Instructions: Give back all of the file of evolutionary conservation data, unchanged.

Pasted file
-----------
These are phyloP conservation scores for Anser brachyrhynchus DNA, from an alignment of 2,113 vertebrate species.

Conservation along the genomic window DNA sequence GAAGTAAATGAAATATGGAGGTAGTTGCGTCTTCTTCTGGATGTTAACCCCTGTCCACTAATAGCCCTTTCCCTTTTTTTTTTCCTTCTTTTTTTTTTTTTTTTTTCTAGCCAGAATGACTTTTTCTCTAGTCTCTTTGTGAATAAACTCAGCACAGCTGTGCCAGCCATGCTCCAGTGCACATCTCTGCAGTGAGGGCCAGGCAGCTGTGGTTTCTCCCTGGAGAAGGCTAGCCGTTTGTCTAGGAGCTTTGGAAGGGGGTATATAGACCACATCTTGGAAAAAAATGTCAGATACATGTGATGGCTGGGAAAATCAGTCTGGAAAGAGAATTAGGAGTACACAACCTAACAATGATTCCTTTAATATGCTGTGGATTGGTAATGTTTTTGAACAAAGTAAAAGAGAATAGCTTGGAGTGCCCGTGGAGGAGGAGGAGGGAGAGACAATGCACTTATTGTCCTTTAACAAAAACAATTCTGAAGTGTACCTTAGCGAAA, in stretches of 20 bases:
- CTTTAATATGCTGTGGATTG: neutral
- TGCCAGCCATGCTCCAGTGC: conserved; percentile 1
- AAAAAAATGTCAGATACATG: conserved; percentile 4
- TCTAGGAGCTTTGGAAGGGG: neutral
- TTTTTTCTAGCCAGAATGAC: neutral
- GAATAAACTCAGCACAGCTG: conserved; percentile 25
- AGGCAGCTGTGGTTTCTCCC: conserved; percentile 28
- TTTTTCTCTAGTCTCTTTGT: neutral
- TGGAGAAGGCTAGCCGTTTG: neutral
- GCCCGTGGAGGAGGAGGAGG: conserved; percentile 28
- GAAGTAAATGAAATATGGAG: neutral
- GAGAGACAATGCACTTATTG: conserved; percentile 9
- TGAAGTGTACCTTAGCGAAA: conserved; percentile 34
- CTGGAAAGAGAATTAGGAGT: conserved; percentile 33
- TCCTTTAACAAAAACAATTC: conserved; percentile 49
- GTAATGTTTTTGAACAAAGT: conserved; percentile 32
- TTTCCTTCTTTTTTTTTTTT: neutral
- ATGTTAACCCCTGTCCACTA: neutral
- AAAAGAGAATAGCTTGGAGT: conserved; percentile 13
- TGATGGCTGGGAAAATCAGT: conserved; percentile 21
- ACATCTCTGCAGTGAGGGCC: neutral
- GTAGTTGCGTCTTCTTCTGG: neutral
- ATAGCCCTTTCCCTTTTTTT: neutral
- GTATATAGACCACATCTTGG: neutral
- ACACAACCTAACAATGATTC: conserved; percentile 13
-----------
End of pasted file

These are phyloP conservation scores for Anser brachyrhynchus DNA, from an alignment of 2,113 vertebrate species.

Conservation along the genomic window DNA sequence GAAGTAAATGAAATATGGAGGTAGTTGCGTCTTCTTCTGGATGTTAACCCCTGTCCACTAATAGCCCTTTCCCTTTTTTTTTTCCTTCTTTTTTTTTTTTTTTTTTCTAGCCAGAATGACTTTTTCTCTAGTCTCTTTGTGAATAAACTCAGCACAGCTGTGCCAGCCATGCTCCAGTGCACATCTCTGCAGTGAGGGCCAGGCAGCTGTGGTTTCTCCCTGGAGAAGGCTAGCCGTTTGTCTAGGAGCTTTGGAAGGGGGTATATAGACCACATCTTGGAAAAAAATGTCAGATACATGTGATGGCTGGGAAAATCAGTCTGGAAAGAGAATTAGGAGTACACAACCTAACAATGATTCCTTTAATATGCTGTGGATTGGTAATGTTTTTGAACAAAGTAAAAGAGAATAGCTTGGAGTGCCCGTGGAGGAGGAGGAGGGAGAGACAATGCACTTATTGTCCTTTAACAAAAACAATTCTGAAGTGTACCTTAGCGAAA, in stretches of 20 bases:
- CTTTAATATGCTGTGGATTG: neutral
- TGCCAGCCATGCTCCAGTGC: conserved; percentile 1
- AAAAAAATGTCAGATACATG: conserved; percentile 4
- TCTAGGAGCTTTGGAAGGGG: neutral
- TTTTTTCTAGCCAGAATGAC: neutral
- GAATAAACTCAGCACAGCTG: conserved; percentile 25
- AGGCAGCTGTGGTTTCTCCC: conserved; percentile 28
- TTTTTCTCTAGTCTCTTTGT: neutral
- TGGAGAAGGCTAGCCGTTTG: neutral
- GCCCGTGGAGGAGGAGGAGG: conserved; percentile 28
- GAAGTAAATGAAATATGGAG: neutral
- GAGAGACAATGCACTTATTG: conserved; percentile 9
- TGAAGTGTACCTTAGCGAAA: conserved; percentile 34
- CTGGAAAGAGAATTAGGAGT: conserved; percentile 33
- TCCTTTAACAAAAACAATTC: conserved; percentile 49
- GTAATGTTTTTGAACAAAGT: conserved; percentile 32
- TTTCCTTCTTTTTTTTTTTT: neutral
- ATGTTAACCCCTGTCCACTA: neutral
- AAAAGAGAATAGCTTGGAGT: conserved; percentile 13
- TGATGGCTGGGAAAATCAGT: conserved; percentile 21
- ACATCTCTGCAGTGAGGGCC: neutral
- GTAGTTGCGTCTTCTTCTGG: neutral
- ATAGCCCTTTCCCTTTTTTT: neutral
- GTATATAGACCACATCTTGG: neutral
- ACACAACCTAACAATGATTC: conserved; percentile 13